Not every instance of disabled employees being treated differently constitutes illegal discrimination, as demonstrated by a ruling of the Bundesarbeitsgericht (BAG), Germany’s Federal Labour Court, from January 26, 2017 (Az.: 8 AZR 736/15).
GRP Rainer Lawyers and Tax Advisors in Cologne, Berlin, Bonn, Düsseldorf, Frankfurt, Hamburg, Munich, Stuttgart and London conclude: According to Germany’s Allgemeines Gleichbehandlungsgesetz (AGG) [General Act on Equal Treatment], it is not permissible to discriminate against employees based on their race, gender, religion, disability or age, among other things. Notwithstanding this, not every instance of employees being treated differently constitutes a violation of the AGG. This is clear from a recent judgment of the Bundesarbeitsgericht.
An action brought by an employee who was severely disabled in half of his body was heard by the BAG. The former had been employed at a mail-order firm with 27.5 weekly working hours since 2011. He had repeatedly sought to have his weekly working hours increased. In the summer of 2013, the mail-order company increased the working hours of 14 part-time workers and concluded amendment agreements to this effect with them. The plaintiff, who had only been hired relatively recently, was the only worker who was not considered in relation to this increase. The plaintiff felt that he was being discriminated against on the basis of his disability and raised a claim to have his working hours increased and, in the alternative, sued for damages corresponding to the remuneration he had lost out on.
The Landesarbeitsgericht (Regional Labour Court) of Hesse granted the action with respect to the claim for damages. However, the BAG delivered a different verdict on appeal, stating that there can only be a presumption that discrimination has taken place pursuant to the AGG if there is evidence that indicates that one of the grounds listed in sec. 1 of the AGG, e.g. a disability, can in all probability be attributed to the discrimination in question. The BAG went on to say that it is not sufficient to proceed on the basis that one of the listed grounds might possibly be causally related to this. Due to the fact that it had not been possible to reach a conclusive decision based on the findings that had already been made to date, the matter was referred back to the Regional Labour Court for another hearing.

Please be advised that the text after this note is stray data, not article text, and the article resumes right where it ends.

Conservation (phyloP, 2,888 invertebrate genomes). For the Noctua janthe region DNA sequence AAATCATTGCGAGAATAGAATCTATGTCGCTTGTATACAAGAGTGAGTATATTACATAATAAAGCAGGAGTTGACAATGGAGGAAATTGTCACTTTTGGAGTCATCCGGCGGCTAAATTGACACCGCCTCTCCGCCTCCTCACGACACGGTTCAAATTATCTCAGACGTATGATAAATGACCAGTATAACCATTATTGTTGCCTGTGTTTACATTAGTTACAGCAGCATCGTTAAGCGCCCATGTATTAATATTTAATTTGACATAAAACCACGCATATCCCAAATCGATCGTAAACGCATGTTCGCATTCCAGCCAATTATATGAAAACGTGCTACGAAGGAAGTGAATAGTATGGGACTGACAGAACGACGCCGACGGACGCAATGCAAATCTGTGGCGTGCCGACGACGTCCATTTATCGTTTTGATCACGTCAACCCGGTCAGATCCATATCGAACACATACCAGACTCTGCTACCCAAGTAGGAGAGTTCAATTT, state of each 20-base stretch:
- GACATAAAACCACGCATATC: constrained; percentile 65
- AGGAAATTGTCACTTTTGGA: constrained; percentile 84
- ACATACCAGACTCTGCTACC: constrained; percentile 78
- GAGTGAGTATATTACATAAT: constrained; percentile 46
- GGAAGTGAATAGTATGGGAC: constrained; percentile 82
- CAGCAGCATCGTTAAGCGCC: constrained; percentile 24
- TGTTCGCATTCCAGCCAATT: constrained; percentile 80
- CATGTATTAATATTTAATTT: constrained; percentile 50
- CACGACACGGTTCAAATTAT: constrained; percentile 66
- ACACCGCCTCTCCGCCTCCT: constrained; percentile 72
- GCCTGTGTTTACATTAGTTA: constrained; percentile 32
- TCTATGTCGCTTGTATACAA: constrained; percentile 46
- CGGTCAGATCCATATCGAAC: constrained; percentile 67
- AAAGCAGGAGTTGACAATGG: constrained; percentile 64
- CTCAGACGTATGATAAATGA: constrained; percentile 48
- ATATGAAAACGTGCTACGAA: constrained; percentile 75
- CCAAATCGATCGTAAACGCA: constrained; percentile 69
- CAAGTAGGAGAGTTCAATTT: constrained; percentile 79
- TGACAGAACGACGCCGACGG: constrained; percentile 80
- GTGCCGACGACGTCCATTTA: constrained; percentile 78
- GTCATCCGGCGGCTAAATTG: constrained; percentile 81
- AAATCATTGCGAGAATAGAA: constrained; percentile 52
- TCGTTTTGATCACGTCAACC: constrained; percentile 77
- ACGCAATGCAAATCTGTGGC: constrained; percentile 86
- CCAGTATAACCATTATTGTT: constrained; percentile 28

Working hours, remuneration, holiday entitlements, dismissal as well as discriminatory treatment are common grounds for legal disputes between employers and employees. Lawyers who are experienced in the field of labour law can advise on all issues pertaining to the workplace, from drafting agreements to exceptional notices of dismissal.
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